But this is already the legal position. You are not legally obliged to undertake any work for your employer outside of your agreed/contracted days/hours. This includes the reading of, or replying to, emails...
  10. Happygopolitely

    Happygopolitely Established commenter

    Gotta say I wasn't aware of that but then I don't use email much. Can you direct me to which law you are referencing please?

    I wonder why some employees feel it necessary then to put pressure on others (especially of lower rank) by sending emails outside of normal hours? And even worse why some schools regularly allow the sending of emails outside of school hours? It seems to fly in the face of the law you are referencing. Maybe late emailing is akin to a 'workplace culture' where there is a 'do as we do or go approach'.
  11. scienceteachasghost

    scienceteachasghost Lead commenter

    I do think that anybody involved in interviewing prospective candidates should give (work) contact details out to candidates as part of the interview process as there is little more annoying and soul destroying than wanting feedback where unsuccessful and getting through to the interviewers being harder than getting through to the dead.
  12. Piranha

    Piranha Star commenter

    It would be fine with me, as long as it didn't become a rule on when you are allowed to send or read emails. Although, as @Pomza says, the law is already on the side of someone who decides not to read emails outside working hours.
  13. Happygopolitely

    Happygopolitely Established commenter

    I would prefer a rule especially in this day and age of stressed teachers. Lets face it - no reasonable time has ever really been made in the working day for the checking of emails for full-time teachers.

    As for the law I am keen to see the reference as I wasn't aware we had one similar to France. Indeed, if there is one, no one seems to be telling teachers about it too much. Which lends itself to the notion that teachers are in fact 'expected' to check late night emails outside of their working day because there is no time available to check them otherwise.
  14. Piranha

    Piranha Star commenter

    Under STPCD, teachers can only be told what to do during directed time, so they cannot be told to check emails late in the evening. If the expectation becomes a burden, then the unions need to get involved.

    this is not just a teaching issue - it applies in other jobs where there is not the protection of STPCD.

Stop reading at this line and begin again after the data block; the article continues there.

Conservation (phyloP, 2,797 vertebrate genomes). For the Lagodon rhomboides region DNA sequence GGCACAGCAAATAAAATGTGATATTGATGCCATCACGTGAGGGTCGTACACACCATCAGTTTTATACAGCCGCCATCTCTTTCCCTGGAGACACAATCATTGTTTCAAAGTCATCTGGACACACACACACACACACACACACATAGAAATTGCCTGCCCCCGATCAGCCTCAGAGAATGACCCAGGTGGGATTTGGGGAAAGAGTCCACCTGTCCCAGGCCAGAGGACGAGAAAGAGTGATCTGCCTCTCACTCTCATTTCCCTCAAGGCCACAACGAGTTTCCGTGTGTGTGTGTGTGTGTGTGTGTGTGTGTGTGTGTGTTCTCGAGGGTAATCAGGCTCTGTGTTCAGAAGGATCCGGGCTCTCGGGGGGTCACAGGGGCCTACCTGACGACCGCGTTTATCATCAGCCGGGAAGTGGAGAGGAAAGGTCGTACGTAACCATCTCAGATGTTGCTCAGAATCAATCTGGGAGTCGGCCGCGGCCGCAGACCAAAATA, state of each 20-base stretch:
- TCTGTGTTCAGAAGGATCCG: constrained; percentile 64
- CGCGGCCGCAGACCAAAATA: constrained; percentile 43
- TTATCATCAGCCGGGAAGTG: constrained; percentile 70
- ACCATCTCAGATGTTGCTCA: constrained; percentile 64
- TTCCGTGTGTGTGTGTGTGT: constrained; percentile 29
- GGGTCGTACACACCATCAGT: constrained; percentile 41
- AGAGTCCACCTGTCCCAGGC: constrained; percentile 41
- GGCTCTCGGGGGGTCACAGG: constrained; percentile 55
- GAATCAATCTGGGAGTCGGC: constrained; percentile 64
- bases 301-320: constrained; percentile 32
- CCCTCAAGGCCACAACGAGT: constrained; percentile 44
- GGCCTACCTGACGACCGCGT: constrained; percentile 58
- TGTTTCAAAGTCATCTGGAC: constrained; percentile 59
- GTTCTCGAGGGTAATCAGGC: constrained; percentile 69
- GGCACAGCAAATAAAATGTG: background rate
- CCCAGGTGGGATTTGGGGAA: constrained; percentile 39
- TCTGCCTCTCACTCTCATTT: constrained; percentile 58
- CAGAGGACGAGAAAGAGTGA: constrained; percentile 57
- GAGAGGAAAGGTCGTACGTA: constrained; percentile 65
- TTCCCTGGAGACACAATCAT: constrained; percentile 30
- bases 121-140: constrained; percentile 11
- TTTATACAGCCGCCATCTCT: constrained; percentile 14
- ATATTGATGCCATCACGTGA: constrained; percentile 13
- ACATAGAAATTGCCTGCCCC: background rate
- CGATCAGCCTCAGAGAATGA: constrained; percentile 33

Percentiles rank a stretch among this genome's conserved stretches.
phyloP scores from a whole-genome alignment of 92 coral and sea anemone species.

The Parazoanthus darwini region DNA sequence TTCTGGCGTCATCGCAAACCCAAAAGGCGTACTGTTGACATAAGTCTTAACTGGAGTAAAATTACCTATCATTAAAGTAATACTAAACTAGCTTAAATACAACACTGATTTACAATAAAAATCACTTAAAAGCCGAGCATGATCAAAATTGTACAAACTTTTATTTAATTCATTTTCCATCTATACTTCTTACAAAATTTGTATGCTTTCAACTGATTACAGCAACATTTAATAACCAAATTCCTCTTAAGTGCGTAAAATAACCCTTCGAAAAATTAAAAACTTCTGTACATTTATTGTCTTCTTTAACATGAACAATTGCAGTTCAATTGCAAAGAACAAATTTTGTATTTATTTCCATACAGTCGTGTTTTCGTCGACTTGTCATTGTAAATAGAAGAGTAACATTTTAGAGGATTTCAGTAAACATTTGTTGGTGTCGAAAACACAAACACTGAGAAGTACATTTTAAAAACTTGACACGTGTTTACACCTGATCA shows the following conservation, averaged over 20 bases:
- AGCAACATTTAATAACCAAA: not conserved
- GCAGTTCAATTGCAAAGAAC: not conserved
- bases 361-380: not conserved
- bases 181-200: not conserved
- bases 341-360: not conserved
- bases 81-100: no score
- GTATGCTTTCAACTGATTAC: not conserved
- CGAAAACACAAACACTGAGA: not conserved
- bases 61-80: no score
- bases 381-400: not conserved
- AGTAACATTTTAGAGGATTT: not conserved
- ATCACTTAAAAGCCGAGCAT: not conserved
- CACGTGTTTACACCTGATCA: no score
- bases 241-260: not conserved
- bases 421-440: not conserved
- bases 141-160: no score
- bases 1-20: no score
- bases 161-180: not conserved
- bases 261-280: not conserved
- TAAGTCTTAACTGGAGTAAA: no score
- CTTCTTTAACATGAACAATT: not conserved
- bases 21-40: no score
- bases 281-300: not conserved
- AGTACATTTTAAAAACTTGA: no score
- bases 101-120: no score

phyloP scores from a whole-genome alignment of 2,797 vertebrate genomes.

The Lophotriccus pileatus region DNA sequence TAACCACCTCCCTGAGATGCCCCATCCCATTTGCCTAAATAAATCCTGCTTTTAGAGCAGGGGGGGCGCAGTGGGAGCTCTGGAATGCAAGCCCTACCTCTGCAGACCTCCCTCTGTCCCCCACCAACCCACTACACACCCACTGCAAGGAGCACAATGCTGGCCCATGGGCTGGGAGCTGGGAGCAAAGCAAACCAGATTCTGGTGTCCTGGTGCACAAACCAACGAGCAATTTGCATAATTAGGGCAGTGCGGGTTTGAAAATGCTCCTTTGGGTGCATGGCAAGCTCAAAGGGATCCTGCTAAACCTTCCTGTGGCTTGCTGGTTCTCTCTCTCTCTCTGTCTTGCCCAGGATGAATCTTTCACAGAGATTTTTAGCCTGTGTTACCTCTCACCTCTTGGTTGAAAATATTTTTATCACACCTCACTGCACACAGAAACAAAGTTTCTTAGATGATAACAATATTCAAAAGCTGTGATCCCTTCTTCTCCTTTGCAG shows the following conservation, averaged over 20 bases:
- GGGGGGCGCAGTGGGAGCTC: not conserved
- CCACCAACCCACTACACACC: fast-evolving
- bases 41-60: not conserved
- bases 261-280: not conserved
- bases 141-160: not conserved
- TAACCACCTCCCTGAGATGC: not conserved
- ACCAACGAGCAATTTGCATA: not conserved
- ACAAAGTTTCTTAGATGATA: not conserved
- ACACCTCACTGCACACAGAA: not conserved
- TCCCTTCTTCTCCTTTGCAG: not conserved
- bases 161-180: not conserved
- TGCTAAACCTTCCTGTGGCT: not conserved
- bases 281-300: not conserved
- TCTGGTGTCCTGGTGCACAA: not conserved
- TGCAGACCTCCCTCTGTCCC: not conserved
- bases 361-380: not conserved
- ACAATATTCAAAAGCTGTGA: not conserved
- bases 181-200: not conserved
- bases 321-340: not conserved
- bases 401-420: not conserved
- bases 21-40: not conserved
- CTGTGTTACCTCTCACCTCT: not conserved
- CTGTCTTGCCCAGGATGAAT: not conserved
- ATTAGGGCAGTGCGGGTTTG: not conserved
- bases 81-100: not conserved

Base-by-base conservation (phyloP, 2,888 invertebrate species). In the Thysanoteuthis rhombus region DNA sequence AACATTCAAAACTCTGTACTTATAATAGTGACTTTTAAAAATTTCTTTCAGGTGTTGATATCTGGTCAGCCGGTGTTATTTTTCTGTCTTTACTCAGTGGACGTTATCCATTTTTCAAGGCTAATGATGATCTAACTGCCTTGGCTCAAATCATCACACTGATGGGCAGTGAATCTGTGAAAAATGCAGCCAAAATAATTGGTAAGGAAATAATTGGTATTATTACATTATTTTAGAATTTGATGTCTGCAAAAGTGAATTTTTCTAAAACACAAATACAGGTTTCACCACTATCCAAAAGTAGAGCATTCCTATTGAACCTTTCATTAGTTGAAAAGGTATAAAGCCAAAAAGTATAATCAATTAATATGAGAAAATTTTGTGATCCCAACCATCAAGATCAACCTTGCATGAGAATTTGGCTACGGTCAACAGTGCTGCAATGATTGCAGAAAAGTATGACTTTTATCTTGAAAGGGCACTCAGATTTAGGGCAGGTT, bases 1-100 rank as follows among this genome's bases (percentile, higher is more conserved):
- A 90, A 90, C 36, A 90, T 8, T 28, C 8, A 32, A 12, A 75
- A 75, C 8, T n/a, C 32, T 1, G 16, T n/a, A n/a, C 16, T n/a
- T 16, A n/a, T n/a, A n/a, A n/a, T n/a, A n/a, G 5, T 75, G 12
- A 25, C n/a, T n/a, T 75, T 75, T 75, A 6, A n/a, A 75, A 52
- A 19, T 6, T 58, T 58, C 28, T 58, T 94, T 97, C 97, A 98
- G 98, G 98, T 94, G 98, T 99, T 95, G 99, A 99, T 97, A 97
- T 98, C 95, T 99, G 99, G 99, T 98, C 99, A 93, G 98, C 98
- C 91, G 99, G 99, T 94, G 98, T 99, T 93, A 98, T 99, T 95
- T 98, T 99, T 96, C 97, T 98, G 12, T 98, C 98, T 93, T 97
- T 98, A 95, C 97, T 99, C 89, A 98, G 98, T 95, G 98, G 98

Pomza likes this.
  15. Grandsire

    Grandsire Senior commenter

    A colleague told me earlier in the year they’d received over 50 emails from a member of the SLT late one Saturday night. I wish I could say I had trouble believing it, but I know what my inbox looks like on a Monday morning.

    To be clear, I don’t have a problem with anyone working on a Saturday evening if they so choose, but it’s getting ridiculous. Everything that comes into our Admin account is spammed out to everyone, regardless of whether it’s relevant or useful. Then the important stuff gets drowned in it, and it takes so long to wade through it that it becomes another huge task each day.

    I shall be saying something about this come September...
  16. powerpointdave

    powerpointdave New commenter

    Work have my home email (work email as well, obviously) and my home and mobile number.
    I choose not to have my work email on my mobile. I am lucky enough to work in a school that does not expect staff to check emails sent outside of working hours and actively dissuades staff from making work calls out of hours.
    Staff can send emails when suits them (night owls/early birds) but on the understanding that others are not obliged to check their mail out of hours.
    Seems to work for all involved but I can understand why some may wish to have a separate phone etc.
    Piranha likes this.
  17. caterpillartobutterfly

    caterpillartobutterfly Star commenter

    Some of our SLT send emails outside working hours...no pressure is put on me because I don't know about it, so don't feel pressured to reply.

    I like that we allow sending emails outside of working hours. It means I can claim all kinds of reasons for not replying, other than 'ooops I was chatting to X all the way through my PPA because she had chocolate in her classroom, so I didn't check emails'.

    Defining 'school hours' would be tricky anyway. Someone would send an email at 5.15pm because they are in school until 6pm. But the recipient left at 4.45pm so didn't get it until the next day. Or the recipient is one of the daft ones you reference who then reads it when they get home and it pops up in their phone. What do they do then? Answer it? Not allowed, they are at home...but the sender is still at school!
    Pomza likes this.
  18. Rott Weiler

    Rott Weiler Star commenter Forum guide

    And when this has been discussed on here before several posters with young children objected to any rule that said no emails can be sent outside of school time and considered it would discriminate against people with young children. They liked to leave school immediately to have time with their children, bath them, get them to bed, and only once their children were asleep start on their emails and school work.
    Pomza likes this.
  19. Piranha

    Piranha Star commenter

    I used to walk to school, and tried to do as much marking as I could during PPA time so that I didn't have to carry books between home and school. So, I often dealt with emails at home. I got to know who would be likely to reply immediately and who wouldn't see them until the next day; no problem for me in either case.
    Pomza and caterpillartobutterfly like this.

Share This Page